I can’t with the whole Sandy Hook story anymore. I’ve lost respect for several people who after this tragedy were just all about them guns. I’ve seen fake gun control quotes attributed to Hitler, the ever noxious rampage screeds about MYSECONDAMENDMENTRIGHTS! and the constant paranoia, black helicopters circling nonsense so many gun right folks seem to have ingrained in their DNA.

    Republicans couldn’t even expand back ground checks and dismissed and disrespected the families of these slain children at the urging of their NRA masters. If 30 murdered kids couldn’t get this country to loosen the grip a little on this love affair with guns, I doubt anything will.

  20. 20
    Wyliecoat says:

    This article really struck home because my son could have been another Adam. In his worst moments he sometimes talked about doing some really bad stuff.
    I often think about what went right for him. I have to conclude it was a combination of the following – Close cooperation between me and his dad, money to help him get the kind of help he needs, and good luck in finding the right solutions and placement for him. Not everyone can afford that kind of money or get that kind of good advice at the right time. Though my son is not completely out of the woods yet, we are a very, very lucky family. I think this every waking moment. My dream is to set up scholarships someday so other Peter and Nancy Lanzas have options like we did.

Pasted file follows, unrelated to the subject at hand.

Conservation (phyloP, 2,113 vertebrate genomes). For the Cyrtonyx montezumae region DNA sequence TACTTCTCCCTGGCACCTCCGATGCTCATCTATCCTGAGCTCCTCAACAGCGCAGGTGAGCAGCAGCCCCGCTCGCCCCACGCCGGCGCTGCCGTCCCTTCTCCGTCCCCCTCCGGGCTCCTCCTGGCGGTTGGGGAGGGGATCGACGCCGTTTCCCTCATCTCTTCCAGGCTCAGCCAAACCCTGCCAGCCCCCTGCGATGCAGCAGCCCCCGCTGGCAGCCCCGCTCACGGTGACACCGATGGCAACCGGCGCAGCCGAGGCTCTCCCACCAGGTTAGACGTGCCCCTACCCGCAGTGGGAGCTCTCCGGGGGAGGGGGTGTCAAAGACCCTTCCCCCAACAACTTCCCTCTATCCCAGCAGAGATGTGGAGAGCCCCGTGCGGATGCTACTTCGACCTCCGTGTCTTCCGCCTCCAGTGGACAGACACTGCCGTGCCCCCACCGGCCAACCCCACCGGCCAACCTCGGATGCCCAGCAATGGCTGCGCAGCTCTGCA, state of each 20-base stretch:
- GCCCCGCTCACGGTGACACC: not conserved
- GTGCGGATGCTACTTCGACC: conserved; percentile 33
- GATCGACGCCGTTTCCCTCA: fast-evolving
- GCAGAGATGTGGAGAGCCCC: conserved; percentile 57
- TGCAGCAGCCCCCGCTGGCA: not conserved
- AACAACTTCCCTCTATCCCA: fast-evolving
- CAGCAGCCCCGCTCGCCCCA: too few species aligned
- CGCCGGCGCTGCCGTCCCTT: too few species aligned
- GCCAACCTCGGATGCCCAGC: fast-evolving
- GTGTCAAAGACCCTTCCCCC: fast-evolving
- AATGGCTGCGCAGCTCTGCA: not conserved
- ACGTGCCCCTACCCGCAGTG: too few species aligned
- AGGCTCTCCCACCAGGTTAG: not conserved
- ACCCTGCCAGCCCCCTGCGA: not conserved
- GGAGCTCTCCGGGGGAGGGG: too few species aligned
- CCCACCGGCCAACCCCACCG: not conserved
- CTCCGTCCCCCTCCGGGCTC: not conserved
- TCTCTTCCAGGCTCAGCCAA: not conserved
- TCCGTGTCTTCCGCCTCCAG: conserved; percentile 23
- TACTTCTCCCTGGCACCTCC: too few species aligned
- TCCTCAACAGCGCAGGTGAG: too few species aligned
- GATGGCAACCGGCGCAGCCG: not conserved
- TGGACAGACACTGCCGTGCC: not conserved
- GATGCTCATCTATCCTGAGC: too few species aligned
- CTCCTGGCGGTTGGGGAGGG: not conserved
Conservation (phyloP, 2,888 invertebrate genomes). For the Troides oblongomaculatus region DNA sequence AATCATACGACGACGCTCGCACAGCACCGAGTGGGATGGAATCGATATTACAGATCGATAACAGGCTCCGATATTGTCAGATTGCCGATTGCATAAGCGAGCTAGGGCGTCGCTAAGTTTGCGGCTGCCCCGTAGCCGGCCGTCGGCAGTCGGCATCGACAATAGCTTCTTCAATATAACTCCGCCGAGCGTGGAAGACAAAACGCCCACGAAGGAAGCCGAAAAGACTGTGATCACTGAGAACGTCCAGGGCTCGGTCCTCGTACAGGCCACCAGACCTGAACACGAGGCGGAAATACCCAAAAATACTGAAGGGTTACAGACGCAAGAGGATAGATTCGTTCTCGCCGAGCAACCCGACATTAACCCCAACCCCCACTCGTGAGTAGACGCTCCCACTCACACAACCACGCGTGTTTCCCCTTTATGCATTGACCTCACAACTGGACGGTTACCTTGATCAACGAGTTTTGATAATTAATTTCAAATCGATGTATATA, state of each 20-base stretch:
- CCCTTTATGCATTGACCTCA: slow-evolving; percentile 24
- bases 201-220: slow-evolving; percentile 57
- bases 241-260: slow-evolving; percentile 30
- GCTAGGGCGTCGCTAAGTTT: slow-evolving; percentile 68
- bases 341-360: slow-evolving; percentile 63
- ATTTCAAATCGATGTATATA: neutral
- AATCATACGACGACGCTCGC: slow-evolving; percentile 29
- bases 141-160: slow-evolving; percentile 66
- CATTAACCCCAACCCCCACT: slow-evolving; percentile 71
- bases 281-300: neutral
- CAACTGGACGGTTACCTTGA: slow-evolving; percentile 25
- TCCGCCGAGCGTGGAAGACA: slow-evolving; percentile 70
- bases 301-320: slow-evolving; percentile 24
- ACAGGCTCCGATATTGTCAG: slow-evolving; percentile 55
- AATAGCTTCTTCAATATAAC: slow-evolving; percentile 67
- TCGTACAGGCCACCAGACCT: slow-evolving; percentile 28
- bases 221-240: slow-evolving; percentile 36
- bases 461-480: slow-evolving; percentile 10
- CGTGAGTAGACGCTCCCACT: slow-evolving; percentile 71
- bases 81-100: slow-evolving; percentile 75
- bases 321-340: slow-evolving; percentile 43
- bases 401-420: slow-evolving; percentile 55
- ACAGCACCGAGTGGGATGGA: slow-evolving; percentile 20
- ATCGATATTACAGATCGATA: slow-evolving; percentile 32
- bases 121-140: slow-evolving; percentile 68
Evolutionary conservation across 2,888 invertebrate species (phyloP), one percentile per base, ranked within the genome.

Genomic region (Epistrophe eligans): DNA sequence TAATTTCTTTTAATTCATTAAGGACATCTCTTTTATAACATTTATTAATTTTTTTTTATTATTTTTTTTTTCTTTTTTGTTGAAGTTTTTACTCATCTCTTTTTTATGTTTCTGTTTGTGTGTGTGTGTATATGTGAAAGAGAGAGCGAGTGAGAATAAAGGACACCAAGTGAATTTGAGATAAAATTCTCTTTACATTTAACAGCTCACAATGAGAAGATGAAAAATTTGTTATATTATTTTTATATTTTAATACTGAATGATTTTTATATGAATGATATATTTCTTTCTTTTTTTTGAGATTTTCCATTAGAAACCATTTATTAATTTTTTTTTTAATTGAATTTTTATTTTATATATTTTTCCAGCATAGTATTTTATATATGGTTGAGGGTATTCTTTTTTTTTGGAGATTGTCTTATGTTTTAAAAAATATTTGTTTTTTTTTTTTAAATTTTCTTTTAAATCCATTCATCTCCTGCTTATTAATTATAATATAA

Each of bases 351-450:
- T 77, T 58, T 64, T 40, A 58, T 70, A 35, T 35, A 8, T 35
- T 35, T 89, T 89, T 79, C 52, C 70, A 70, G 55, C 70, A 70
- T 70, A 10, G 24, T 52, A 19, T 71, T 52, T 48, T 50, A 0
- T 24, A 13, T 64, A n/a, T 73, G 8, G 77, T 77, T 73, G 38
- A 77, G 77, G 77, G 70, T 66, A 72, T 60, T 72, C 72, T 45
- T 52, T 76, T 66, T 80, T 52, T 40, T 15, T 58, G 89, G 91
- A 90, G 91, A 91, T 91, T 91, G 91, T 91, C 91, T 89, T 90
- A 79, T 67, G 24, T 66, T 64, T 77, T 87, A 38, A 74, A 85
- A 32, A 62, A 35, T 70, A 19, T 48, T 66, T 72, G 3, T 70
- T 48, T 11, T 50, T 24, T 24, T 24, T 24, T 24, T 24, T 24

21. 21
    SiubhanDuinne says:

    I have a grand-niece (my sister’s granddaughter). She is 16 years old. Was born in, and has always lived in, Phoenix.